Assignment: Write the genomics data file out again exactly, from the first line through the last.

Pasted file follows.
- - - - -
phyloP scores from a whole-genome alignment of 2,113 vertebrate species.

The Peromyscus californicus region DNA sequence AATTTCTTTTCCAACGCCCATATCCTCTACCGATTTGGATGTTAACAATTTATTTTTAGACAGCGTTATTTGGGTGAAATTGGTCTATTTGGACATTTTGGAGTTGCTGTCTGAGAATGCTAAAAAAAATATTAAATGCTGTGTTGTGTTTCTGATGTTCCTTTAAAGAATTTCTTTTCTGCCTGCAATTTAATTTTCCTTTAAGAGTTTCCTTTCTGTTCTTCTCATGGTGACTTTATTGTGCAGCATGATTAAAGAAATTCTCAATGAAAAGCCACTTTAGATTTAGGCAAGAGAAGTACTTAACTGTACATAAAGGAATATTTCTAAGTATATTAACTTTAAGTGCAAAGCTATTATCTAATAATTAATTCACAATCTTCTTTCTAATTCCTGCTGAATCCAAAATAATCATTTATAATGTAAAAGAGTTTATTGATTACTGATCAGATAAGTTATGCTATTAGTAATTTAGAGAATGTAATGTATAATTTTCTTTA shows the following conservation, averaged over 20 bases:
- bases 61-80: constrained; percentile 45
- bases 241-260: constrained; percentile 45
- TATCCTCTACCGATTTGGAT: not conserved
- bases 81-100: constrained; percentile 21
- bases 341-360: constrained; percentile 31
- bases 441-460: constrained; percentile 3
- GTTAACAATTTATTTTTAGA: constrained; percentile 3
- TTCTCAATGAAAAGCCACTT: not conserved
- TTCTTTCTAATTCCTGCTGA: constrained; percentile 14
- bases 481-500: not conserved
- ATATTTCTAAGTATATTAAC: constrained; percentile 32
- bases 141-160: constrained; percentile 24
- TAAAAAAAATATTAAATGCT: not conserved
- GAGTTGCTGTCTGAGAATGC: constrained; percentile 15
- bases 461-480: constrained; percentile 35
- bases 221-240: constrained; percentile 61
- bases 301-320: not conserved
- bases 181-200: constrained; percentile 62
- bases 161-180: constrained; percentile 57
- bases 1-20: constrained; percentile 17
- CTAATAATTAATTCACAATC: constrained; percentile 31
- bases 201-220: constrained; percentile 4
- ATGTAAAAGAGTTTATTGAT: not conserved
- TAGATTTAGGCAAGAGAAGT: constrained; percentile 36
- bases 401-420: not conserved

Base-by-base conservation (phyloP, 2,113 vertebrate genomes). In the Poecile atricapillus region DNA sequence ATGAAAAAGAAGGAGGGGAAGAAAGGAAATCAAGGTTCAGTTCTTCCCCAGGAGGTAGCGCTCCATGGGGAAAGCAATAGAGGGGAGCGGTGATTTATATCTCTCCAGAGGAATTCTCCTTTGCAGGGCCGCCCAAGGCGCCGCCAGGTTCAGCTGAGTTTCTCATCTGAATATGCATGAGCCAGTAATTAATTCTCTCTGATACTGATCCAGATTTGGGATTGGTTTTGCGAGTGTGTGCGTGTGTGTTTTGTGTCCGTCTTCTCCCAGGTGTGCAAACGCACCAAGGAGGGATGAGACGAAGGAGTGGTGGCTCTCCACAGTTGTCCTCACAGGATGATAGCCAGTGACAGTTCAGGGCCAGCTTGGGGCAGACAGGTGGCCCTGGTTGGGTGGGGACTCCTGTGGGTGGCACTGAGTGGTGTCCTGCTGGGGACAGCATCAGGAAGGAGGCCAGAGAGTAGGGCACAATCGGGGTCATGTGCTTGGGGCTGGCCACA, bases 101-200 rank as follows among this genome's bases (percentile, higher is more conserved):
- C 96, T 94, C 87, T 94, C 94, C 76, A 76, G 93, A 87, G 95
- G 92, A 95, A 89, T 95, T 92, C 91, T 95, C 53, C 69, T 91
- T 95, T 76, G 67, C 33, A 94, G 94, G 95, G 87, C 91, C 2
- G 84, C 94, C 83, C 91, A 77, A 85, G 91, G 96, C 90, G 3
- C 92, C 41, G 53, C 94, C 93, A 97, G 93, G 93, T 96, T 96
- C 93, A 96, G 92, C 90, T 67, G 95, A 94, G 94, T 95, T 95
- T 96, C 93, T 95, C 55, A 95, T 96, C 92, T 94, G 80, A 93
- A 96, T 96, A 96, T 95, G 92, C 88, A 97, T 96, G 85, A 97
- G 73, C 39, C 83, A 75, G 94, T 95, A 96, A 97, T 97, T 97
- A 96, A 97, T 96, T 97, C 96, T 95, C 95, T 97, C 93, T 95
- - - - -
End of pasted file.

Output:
phyloP scores from a whole-genome alignment of 2,113 vertebrate species.

The Peromyscus californicus region DNA sequence AATTTCTTTTCCAACGCCCATATCCTCTACCGATTTGGATGTTAACAATTTATTTTTAGACAGCGTTATTTGGGTGAAATTGGTCTATTTGGACATTTTGGAGTTGCTGTCTGAGAATGCTAAAAAAAATATTAAATGCTGTGTTGTGTTTCTGATGTTCCTTTAAAGAATTTCTTTTCTGCCTGCAATTTAATTTTCCTTTAAGAGTTTCCTTTCTGTTCTTCTCATGGTGACTTTATTGTGCAGCATGATTAAAGAAATTCTCAATGAAAAGCCACTTTAGATTTAGGCAAGAGAAGTACTTAACTGTACATAAAGGAATATTTCTAAGTATATTAACTTTAAGTGCAAAGCTATTATCTAATAATTAATTCACAATCTTCTTTCTAATTCCTGCTGAATCCAAAATAATCATTTATAATGTAAAAGAGTTTATTGATTACTGATCAGATAAGTTATGCTATTAGTAATTTAGAGAATGTAATGTATAATTTTCTTTA shows the following conservation, averaged over 20 bases:
- bases 61-80: constrained; percentile 45
- bases 241-260: constrained; percentile 45
- TATCCTCTACCGATTTGGAT: not conserved
- bases 81-100: constrained; percentile 21
- bases 341-360: constrained; percentile 31
- bases 441-460: constrained; percentile 3
- GTTAACAATTTATTTTTAGA: constrained; percentile 3
- TTCTCAATGAAAAGCCACTT: not conserved
- TTCTTTCTAATTCCTGCTGA: constrained; percentile 14
- bases 481-500: not conserved
- ATATTTCTAAGTATATTAAC: constrained; percentile 32
- bases 141-160: constrained; percentile 24
- TAAAAAAAATATTAAATGCT: not conserved
- GAGTTGCTGTCTGAGAATGC: constrained; percentile 15
- bases 461-480: constrained; percentile 35
- bases 221-240: constrained; percentile 61
- bases 301-320: not conserved
- bases 181-200: constrained; percentile 62
- bases 161-180: constrained; percentile 57
- bases 1-20: constrained; percentile 17
- CTAATAATTAATTCACAATC: constrained; percentile 31
- bases 201-220: constrained; percentile 4
- ATGTAAAAGAGTTTATTGAT: not conserved
- TAGATTTAGGCAAGAGAAGT: constrained; percentile 36
- bases 401-420: not conserved

Base-by-base conservation (phyloP, 2,113 vertebrate genomes). In the Poecile atricapillus region DNA sequence ATGAAAAAGAAGGAGGGGAAGAAAGGAAATCAAGGTTCAGTTCTTCCCCAGGAGGTAGCGCTCCATGGGGAAAGCAATAGAGGGGAGCGGTGATTTATATCTCTCCAGAGGAATTCTCCTTTGCAGGGCCGCCCAAGGCGCCGCCAGGTTCAGCTGAGTTTCTCATCTGAATATGCATGAGCCAGTAATTAATTCTCTCTGATACTGATCCAGATTTGGGATTGGTTTTGCGAGTGTGTGCGTGTGTGTTTTGTGTCCGTCTTCTCCCAGGTGTGCAAACGCACCAAGGAGGGATGAGACGAAGGAGTGGTGGCTCTCCACAGTTGTCCTCACAGGATGATAGCCAGTGACAGTTCAGGGCCAGCTTGGGGCAGACAGGTGGCCCTGGTTGGGTGGGGACTCCTGTGGGTGGCACTGAGTGGTGTCCTGCTGGGGACAGCATCAGGAAGGAGGCCAGAGAGTAGGGCACAATCGGGGTCATGTGCTTGGGGCTGGCCACA, bases 101-200 rank as follows among this genome's bases (percentile, higher is more conserved):
- C 96, T 94, C 87, T 94, C 94, C 76, A 76, G 93, A 87, G 95
- G 92, A 95, A 89, T 95, T 92, C 91, T 95, C 53, C 69, T 91
- T 95, T 76, G 67, C 33, A 94, G 94, G 95, G 87, C 91, C 2
- G 84, C 94, C 83, C 91, A 77, A 85, G 91, G 96, C 90, G 3
- C 92, C 41, G 53, C 94, C 93, A 97, G 93, G 93, T 96, T 96
- C 93, A 96, G 92, C 90, T 67, G 95, A 94, G 94, T 95, T 95
- T 96, C 93, T 95, C 55, A 95, T 96, C 92, T 94, G 80, A 93
- A 96, T 96, A 96, T 95, G 92, C 88, A 97, T 96, G 85, A 97
- G 73, C 39, C 83, A 75, G 94, T 95, A 96, A 97, T 97, T 97
- A 96, A 97, T 96, T 97, C 96, T 95, C 95, T 97, C 93, T 95